Mia: Shaken Not Stirred

The true life stories of a NYC female.

Wednesday, February 04, 2009

I’ve Got Some Real Good Second-person Singular Pronouns For Sale

“The patient can’t be seen here he doesn’t speak a word of English and none of the social workers speak Spanish.” My sensei informed the substance abuse counselor at our weekly staff meeting. “I’ve been saying this all along we need to refer him somewhere else. We’ve wasted valuable treatment time here.”

There was no mistaking that when the counselor said “we” he actually meant “you”.
My sensei didn’t take kindly to that. He ordered the new counselor to write a letter in Spanish no less to the client referring him to another treatment center. The counselor glared at my sensei, “I don’t know any Spanish. No one here knows Spanish.” He muttered. “Just do it.” My sensei replied.

When the meeting was over we all spilled out into the hallway. The counselor was fuming.
I had to do something for him because he's a good guy. He's the type of therapist I aspire to be. I had to do something because time was of the essence for the client seeking treatment. He'd hit rock bottom.

I cleared my throat to get the counselor's attention and motioned him to follow me to the other end of the “L” shaped hallway where it was dark and we were certain to be alone.

“What’s up?” he asked.
I glanced around making sure no one was within ear shot. I didn’t want us to be over heard.

“I can help you with the letter. Write down what you want to say and I can translate it into Spanish for you.” I whispered.

His eyes opened wide, “You speak Spanish?!”

“Shhh keep it down. I don’t want,” I jerked my head in the direction of the program director,
her to know.” I whispered.

“Oh my god”, he whispered back, “you speak Spanish?”

The level of astonishment in his voice made me smile.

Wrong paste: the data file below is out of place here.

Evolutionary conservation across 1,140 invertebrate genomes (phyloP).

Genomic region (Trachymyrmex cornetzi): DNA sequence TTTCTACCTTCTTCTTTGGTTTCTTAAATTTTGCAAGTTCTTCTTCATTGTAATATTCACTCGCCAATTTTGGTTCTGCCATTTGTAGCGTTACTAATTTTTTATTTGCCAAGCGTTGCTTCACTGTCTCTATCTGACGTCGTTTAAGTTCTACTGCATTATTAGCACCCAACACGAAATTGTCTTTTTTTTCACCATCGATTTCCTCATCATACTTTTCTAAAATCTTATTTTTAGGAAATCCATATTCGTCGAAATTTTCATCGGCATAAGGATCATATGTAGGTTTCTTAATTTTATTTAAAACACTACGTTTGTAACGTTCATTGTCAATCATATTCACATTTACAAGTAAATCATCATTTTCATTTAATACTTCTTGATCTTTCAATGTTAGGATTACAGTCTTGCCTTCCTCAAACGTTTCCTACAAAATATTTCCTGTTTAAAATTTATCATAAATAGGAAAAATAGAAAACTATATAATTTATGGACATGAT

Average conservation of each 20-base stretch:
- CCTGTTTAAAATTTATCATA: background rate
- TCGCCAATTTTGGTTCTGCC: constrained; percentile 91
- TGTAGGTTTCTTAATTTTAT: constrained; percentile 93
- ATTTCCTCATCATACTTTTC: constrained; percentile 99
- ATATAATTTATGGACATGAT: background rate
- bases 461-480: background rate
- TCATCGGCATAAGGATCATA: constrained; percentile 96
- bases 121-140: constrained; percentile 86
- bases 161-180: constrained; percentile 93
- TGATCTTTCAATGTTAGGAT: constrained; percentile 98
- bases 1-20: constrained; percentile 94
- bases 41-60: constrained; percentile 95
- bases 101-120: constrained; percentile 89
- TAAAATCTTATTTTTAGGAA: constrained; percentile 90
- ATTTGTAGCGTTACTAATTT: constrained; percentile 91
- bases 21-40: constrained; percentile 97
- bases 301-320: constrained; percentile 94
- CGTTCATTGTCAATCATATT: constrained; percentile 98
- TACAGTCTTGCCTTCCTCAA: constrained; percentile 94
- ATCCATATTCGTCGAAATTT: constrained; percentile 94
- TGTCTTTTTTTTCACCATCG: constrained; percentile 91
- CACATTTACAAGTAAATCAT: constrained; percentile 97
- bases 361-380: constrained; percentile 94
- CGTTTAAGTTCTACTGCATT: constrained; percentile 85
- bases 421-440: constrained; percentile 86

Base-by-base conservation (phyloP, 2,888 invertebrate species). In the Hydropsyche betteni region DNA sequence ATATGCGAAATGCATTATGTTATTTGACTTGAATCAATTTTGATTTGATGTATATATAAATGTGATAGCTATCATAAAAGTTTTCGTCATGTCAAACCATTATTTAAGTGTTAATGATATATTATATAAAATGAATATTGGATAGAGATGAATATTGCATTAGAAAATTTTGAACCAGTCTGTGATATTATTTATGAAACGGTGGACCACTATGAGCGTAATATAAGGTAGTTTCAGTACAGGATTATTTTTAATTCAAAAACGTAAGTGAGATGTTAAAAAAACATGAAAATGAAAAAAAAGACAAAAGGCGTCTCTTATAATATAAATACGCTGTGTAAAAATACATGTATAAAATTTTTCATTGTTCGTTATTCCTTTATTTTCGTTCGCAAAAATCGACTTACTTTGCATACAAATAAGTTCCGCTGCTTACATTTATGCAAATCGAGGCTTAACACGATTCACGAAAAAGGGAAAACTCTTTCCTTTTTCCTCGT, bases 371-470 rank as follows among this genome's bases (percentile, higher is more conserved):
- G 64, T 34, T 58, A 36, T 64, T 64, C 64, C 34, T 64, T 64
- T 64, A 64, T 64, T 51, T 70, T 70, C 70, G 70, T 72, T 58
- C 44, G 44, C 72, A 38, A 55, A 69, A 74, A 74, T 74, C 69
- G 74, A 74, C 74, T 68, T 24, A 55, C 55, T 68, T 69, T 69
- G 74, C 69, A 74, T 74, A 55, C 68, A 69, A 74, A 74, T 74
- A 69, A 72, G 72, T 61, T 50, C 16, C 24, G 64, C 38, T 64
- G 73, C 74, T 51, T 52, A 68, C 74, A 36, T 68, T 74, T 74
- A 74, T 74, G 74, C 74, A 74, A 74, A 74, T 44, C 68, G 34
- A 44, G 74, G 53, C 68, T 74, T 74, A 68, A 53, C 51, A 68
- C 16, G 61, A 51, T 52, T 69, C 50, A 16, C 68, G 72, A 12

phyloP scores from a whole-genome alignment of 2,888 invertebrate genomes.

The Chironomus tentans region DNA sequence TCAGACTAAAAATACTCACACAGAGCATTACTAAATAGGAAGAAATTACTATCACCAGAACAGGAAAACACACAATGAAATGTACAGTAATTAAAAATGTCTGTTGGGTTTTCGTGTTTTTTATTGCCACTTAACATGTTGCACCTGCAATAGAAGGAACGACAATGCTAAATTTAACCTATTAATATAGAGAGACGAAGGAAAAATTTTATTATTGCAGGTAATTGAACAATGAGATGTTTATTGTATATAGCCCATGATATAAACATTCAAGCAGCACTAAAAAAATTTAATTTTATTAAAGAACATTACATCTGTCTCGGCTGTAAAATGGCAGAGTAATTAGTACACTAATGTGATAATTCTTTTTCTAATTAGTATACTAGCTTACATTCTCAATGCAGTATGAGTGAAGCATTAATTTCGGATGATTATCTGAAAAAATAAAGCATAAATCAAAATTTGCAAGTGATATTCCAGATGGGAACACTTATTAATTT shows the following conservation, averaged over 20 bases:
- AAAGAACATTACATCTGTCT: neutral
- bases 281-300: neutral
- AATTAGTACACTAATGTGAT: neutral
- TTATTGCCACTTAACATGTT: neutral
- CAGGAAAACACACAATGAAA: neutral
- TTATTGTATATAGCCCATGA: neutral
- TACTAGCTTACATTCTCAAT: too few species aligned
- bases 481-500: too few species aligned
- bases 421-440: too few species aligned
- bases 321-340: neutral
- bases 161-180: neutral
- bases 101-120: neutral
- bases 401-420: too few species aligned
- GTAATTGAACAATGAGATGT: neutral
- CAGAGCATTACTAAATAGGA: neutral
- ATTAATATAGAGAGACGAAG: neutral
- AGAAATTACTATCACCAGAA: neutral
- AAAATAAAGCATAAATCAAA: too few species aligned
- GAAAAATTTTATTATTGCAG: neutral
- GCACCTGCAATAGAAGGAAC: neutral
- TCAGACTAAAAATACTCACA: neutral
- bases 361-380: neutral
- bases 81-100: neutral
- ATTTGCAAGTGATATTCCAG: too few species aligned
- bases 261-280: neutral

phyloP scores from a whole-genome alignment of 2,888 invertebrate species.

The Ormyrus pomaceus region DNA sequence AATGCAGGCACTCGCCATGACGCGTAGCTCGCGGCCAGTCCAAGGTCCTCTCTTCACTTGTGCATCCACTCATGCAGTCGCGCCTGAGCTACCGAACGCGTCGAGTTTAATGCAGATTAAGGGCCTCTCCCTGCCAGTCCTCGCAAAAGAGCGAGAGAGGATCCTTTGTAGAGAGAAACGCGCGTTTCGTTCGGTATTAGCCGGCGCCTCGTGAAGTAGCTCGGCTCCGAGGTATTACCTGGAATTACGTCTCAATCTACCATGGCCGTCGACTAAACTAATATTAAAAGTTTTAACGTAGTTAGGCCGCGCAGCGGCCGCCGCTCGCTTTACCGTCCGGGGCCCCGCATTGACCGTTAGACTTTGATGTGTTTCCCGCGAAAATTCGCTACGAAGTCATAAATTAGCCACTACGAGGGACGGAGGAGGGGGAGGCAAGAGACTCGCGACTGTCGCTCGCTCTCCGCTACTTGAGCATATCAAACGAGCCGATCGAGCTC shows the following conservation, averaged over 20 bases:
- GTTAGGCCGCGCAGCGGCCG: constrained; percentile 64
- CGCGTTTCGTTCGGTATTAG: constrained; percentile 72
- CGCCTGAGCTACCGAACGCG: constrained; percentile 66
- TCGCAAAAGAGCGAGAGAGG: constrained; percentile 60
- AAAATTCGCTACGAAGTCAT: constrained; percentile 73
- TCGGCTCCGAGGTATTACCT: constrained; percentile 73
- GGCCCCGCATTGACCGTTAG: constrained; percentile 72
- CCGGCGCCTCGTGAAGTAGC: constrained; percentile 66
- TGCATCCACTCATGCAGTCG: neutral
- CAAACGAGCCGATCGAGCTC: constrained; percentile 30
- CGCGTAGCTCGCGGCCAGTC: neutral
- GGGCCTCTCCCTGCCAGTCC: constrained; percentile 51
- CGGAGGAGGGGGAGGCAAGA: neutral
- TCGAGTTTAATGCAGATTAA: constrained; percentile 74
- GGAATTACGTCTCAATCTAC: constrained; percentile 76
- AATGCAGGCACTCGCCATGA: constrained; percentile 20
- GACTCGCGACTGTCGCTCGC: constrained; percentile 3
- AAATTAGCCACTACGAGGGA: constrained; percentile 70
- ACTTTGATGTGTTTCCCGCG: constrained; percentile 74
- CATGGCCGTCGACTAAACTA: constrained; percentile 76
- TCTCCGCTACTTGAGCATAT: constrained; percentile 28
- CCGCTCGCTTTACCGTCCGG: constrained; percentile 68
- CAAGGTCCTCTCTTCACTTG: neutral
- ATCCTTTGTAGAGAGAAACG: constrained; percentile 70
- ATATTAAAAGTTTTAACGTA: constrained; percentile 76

“I read it and write it too.”

His eyes were about to pop out of his head.

“You’re bi-lingual!” He said with a huge grin on his face.

He made it sound as if it was something exotic. Hiding in the shadows of the hallway and whispering made me feel anything but exotic, I felt down right criminal.


My eyes darted nervously around the corridor.

“Uh yeah I am. Don’t tell anybody. ”

He gave me a look of pure reverence. I swore he was going to go down on a knee and kiss my ring.

“Shit you’re like gold in this place. Why are you keeping it a secret?”

Several months ago the director rounded up all of the interns with Spanish surnames like cattle and locked them away in the in-take office. The majority of the interns protested that they weren’t fully bilingual they couldn’t read or write it but she didn’t care. If you could string more than 5 sentences in Spanish it was good enough for her. When she approached me my fight or flight instinct kicked in. I had a feeling she was up to something so I fibbed, I said I didn’t speak a word of Spanish.

Look I know it wasn’t right but c’mon I haven’t busted my butt in school for all these years just to sit in a poorly lit office filling out paper work because no one had the foresight to hire bilingual staff to work that department. It seems I made the right choice when I fibbed, the interns with the Spanish surnames haven’t been seen since. Oh sure occasionally one will wander out of the in-take office in search of a signature shielding their eyes with paper cut scarred hands but as of yet not one of them has worked with an actual patient.

“Seriously why are you keeping it a secret?” he asked again.

I arched an eyebrow at him. He looked over to where my sensei and the director stood talking.

“Do you see any other Hispanic intern at this staff meeting; heck do you see any them at any staff meeting? For that matter how many are actually treating patients? ”

His mouth formed a perfect “O”. I watched as his thoughts flittered across his face. Finally it dawned on him.

“Oh shit they’re all doing in-take.”

I slowly nodded my head and smiled.

“It’ll be our secret.” he said. " I promise I won't tell you're bi-lingual."

"Thank you."

We stopped talking when one of the interns walked past us.

"I'll be in touch." he whispered.

I nodded and left him standing alone as I walked away from him and deeper into the shadows of the hallway. Our transaction was done. I felt like a drug dealer. Pssttt oye, mira tu I’ve got some real good second-person singular pronouns for sale.

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